For the past year, Lori Da Silva, CEO of RBC Place London, has been adapting to constant changes.
Unsure about when government relief would kick in for people who found themselves suddenly out of work, she and her senior leadership team didn’t sit idly by. They got to work making food hampers for the culinary workers, servers, porters, bartenders and cleaners they had to furlough.
“Our first order was to take care of our people and get food to team members who might need extra help over those first weeks,” Da Silva says.
Then, RBC Place London turned its attention to the London community.
Hunger and homelessness in London Ontario
Hunger and homelessness have been problems for decades in London. In recent years, real estate prices, drug addiction, and unemployment have all been steadily increasing. “We’ve been up for challenges in the past,” says Glen Pearson, Co-Director of the London Food Bank. “But when COVID hit and hundreds of people couldn’t go into shelters and the support agencies shut down, food security became an acute problem.”
While Pearson and his wife were discussing how they were going to manage, Lori Da Silva called them out of the blue. “Lori didn’t realize the crisis we were in. She just said ‘We don’t know the need, but we have the capacity. Is there any way we can help?'” says Pearson. “I would not have thought of going to RBC Place London to ask them for help as I knew they were going through a terrible time. I wouldn’t have wanted to burden them.”
But as Da Silva explains, they have a very large building, a professional culinary team and an industrial kitchen. “We can scale up, we can scale down — we’re very flexible. What we do well is provide great, nutritious meals so we started making calls to see how we could best help.”
The London Food Bank helped nearly 3,600 families a month prior to the pandemic, plus about 25 other social agencies. When the pandemic started, their numbers initially went down since people weren’t going out to seek help, concerned about riding on public transit. Pearson and Da Silva determined that they needed to find a way to get food closer to individuals and brought in 519 Pursuit — a team of volunteers who get food to people needing it most.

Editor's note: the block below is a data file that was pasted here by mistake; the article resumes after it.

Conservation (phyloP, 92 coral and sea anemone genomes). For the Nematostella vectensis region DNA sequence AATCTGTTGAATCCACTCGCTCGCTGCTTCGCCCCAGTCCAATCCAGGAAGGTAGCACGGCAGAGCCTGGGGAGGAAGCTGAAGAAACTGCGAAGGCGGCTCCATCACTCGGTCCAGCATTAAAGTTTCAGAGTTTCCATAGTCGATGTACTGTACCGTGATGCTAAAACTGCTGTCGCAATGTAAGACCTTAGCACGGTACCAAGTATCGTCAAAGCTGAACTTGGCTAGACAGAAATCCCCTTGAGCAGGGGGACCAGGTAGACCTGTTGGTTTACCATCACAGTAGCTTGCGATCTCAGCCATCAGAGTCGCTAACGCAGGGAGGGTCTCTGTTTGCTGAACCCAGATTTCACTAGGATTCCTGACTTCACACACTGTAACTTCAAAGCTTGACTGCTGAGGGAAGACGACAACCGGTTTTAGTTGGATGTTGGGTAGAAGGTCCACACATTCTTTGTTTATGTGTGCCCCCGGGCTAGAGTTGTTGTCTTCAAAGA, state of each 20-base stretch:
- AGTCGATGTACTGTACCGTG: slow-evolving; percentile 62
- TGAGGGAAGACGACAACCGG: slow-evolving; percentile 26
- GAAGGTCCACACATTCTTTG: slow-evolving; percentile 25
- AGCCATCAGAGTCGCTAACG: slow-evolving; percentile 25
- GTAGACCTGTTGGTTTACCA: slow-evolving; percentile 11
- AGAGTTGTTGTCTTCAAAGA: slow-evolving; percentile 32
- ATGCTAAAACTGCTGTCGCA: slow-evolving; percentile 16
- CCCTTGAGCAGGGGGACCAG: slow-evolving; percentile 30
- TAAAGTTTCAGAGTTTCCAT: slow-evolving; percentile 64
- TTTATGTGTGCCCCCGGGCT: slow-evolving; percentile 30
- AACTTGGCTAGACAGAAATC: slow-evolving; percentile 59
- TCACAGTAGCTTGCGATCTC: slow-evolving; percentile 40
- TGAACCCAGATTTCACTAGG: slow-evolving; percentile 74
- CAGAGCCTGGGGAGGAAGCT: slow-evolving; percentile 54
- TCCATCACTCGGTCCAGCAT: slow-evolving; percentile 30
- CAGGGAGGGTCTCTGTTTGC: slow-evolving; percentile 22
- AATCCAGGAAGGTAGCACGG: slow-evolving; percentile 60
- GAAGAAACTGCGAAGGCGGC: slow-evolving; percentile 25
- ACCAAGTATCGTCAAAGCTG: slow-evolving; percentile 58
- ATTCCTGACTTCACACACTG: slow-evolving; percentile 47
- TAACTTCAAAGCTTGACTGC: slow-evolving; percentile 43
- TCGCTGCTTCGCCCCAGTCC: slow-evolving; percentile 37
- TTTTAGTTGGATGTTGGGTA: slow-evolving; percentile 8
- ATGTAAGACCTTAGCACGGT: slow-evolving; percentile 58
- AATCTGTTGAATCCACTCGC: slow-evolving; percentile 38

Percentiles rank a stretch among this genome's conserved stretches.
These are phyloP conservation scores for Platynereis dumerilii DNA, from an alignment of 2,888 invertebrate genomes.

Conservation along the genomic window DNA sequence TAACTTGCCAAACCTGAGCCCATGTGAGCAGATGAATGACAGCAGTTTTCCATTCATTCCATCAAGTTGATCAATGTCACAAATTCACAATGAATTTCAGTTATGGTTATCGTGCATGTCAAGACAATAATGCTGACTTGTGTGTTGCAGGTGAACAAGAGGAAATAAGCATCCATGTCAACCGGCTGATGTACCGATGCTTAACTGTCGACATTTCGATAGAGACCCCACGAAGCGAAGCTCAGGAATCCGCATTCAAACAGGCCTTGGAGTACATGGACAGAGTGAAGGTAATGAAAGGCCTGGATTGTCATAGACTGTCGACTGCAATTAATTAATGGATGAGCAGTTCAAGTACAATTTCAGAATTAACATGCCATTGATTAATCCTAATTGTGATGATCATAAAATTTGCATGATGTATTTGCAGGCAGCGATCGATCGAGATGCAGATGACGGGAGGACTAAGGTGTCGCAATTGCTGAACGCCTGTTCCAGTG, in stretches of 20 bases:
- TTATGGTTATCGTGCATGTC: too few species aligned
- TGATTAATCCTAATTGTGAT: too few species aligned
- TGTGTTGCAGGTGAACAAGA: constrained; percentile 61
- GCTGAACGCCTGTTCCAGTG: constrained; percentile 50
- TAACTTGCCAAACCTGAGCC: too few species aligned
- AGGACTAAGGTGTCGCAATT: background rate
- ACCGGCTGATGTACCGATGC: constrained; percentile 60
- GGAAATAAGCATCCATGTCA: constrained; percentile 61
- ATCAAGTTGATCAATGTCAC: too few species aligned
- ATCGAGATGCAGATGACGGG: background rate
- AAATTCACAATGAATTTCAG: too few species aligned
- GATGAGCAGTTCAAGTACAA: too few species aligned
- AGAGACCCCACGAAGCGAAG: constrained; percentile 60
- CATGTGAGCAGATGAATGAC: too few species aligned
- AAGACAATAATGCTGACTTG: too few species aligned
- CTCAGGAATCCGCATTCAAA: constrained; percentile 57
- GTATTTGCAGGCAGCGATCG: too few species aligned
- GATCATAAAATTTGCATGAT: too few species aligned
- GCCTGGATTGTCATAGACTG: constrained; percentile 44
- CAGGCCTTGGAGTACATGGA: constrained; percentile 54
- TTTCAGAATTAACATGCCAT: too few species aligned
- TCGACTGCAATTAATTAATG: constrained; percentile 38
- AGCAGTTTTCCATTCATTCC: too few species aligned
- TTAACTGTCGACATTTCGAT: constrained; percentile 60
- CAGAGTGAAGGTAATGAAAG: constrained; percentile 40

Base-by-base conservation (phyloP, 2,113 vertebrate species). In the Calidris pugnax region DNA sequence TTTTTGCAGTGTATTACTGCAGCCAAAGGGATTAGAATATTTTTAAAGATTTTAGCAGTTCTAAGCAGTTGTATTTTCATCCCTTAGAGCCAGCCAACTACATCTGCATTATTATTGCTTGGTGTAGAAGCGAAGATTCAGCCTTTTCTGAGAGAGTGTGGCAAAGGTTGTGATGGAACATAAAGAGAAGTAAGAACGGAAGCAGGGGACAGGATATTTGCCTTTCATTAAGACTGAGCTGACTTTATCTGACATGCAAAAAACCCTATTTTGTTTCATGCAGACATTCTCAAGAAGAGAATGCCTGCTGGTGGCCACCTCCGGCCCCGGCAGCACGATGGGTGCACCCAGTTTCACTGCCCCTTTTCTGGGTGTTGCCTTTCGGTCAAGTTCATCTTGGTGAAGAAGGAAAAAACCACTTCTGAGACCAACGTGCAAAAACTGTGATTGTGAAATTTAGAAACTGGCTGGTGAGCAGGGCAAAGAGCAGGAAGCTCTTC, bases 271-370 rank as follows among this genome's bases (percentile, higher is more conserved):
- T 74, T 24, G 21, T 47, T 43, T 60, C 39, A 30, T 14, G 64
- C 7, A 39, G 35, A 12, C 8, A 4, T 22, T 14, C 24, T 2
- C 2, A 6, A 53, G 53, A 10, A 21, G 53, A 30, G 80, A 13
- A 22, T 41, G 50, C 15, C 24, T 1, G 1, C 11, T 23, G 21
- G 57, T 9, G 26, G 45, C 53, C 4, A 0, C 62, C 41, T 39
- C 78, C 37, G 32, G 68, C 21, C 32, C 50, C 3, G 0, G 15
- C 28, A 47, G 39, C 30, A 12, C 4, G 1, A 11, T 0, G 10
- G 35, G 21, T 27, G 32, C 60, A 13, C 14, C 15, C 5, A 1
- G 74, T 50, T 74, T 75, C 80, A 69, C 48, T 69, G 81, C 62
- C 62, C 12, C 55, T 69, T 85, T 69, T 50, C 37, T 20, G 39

RBC Place London Executive Chef, David Van Eldik, Courtesy of RBC Place London.
RBC Place London began making up to 300 meals a day, with their Executive Chef and Executive Sous Chef preparing the food. They made meals at cost paid for by to the Food Bank and covered their team’s salaries. A hundred meals were picked up by 519 Pursuit and delivered to people on the streets, while another 200 were sent out to other local non-profits by volunteers. Demand ramped up quickly, growing to nearly 600 meals per day at one point. RBC Place London was able to meet the demand, with all department leaders initially helping to bag the food. “We had a production line going,” says Da Silva. “It was an all-hands-on effort to get meals out.”
London Community Rallies Together
While a few large, corporate donations helped the London Food Bank meet the needs of the community, Pearson is quick to point out that it was the support by average Londoners that got their initiatives started. “People were lacking opportunities for their generosity. Once they found one, they really went for it.” He says it was RBC Place London that made it all work.
“Lori contacted us asking how they could help. Then other businesses helped out, bicycle clubs, individuals … an army of volunteers gathered at RBC Place London every morning at 10 a.m. to get food to at-risk people. All without putting a call out for help. I’ve been at the Food Bank for thirty-five years and never seen anything close to this.”
RBC Place London in London, Ont. Courtesy of RBC Place London.
A Collaboration Made in Heaven
As the partnership with the London Food Bank and 519 Pursuit reached its one-year anniversary this May, Da Silva is hopeful that they can continue their work once they are allowed to reopen.
Glen Pearson calls the collaboration a ‘marriage made in heaven.’ “This was a very unique situation from a large corporate player in the city who was facing hard times. The way they chose to handle it was to reach out when they could have buried their heads in the sand.” For her part, Da Silva is proud of how the program grew and evolved over time to meet the needs of the people of London. “We’re hopeful we made a difference in their lives.”
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